We will not give lifts to those under 16 on their own. If this is unavoidable, we will ask the child to sit in the back seat.

See also the guidance document ‘Caring for teenagers in Triratna’, currently being drafted.

Engaging safely with children online and on social media
We are aware that individual contact with under 18s online, by email or using social media carries the risk of accusations of “grooming”; relationships established with a view to sexual contact.

We will not engage personally by email, text or online with anyone under 18 using social media, for example by ‘friending’ them on Facebook or including them in WhatsApp groups or similar – except with written permission from their parent/guardian, specifying agreed medium and the named Order member who will be running it/them.

As a Buddhist centre, we may receive emails from school pupils wanting information about Buddhism. Having answered their questions, we will not engage in further personal correspondence.

See also the guidance document ‘Caring for teenagers in Triratna’, currently being drafted.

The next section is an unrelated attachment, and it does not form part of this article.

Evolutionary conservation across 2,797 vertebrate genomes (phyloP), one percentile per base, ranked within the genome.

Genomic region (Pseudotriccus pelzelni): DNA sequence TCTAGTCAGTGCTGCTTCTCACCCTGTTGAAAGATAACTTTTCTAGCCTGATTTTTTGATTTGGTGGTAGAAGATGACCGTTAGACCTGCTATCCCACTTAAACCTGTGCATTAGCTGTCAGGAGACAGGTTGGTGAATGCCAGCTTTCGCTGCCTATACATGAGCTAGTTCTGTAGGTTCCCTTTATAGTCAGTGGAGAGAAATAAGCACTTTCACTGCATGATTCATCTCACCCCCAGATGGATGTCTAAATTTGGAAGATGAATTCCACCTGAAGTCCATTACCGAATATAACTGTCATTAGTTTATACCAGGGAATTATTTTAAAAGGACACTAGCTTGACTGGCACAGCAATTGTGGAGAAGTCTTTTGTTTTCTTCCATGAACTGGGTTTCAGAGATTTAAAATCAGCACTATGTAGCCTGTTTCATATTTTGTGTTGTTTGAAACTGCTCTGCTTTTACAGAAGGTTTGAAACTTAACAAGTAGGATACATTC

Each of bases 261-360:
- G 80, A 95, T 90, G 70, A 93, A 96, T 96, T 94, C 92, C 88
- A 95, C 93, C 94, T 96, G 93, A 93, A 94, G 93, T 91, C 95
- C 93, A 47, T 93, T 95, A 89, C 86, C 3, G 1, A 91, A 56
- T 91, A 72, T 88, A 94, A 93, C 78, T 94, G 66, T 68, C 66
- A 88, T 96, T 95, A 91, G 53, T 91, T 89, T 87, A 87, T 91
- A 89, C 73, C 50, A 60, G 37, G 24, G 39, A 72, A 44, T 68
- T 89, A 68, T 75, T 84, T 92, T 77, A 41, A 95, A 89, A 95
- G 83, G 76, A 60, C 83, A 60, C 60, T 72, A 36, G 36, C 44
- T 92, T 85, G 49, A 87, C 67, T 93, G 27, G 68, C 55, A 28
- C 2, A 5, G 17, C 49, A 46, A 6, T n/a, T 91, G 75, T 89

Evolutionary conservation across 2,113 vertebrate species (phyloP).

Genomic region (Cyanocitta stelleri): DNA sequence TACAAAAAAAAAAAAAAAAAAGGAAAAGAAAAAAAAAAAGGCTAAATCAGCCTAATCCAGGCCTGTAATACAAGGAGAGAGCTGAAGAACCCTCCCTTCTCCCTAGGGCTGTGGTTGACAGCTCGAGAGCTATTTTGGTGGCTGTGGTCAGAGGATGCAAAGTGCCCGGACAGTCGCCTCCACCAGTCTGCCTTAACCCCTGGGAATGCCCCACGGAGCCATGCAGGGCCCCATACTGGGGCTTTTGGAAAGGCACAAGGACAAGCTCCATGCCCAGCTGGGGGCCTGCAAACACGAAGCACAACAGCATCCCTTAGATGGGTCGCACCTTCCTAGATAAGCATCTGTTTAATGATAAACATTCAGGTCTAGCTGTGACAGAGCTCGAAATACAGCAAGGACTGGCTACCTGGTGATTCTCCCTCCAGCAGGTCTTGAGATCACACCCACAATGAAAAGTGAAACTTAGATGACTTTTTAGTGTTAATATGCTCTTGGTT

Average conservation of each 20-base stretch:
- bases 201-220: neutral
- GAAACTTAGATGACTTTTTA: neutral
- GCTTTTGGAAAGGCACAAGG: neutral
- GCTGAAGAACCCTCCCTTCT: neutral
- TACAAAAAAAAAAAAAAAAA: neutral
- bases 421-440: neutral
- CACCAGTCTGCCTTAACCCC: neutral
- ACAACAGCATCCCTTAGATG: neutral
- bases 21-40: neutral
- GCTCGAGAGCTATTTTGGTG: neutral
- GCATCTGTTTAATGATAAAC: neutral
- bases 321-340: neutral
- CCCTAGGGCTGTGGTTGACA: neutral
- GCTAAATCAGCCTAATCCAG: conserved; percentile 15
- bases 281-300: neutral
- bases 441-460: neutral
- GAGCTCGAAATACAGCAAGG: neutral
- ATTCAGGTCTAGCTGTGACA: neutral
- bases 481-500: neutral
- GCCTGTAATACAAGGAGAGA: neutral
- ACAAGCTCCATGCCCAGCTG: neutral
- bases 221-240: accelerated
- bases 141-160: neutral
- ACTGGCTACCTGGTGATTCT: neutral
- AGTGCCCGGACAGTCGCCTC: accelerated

WELCOMING SCHOOL VISITS SAFELY

Schools and other youth groups visit Adhisthana. We will require every group to bring at least two adults capable of supervising all members of the group at all times. We will make clear that we are not to be left alone with their pupils and we will ensure that all those who lead such visits on behalf of our centre are DBS checked.

DBS CHECKS

The Charity Commission expects that anyone working for a charity, paid or volunteering, including trustees, will be DBS checked wherever they are eligible. Since the rules on eligibility are complicated and change from time to time, our Safeguarding officer will check at least annually with external Safeguarding experts such as Thirtyone:eight (www.thirtyoneeight.org) and ensure everyone eligible for a DBS check has been checked within the previous five years.

We understand that where Adhisthana runs activities or events specifically intended for those under 18, or a child aged 15-17 attends activities not specifically targeted at those under 18:
a) the core team (Mitras or Order members, paid or voluntary) must be DBS checked

b) the trustees must also be DBS checked, even if they have no direct involvement in the activity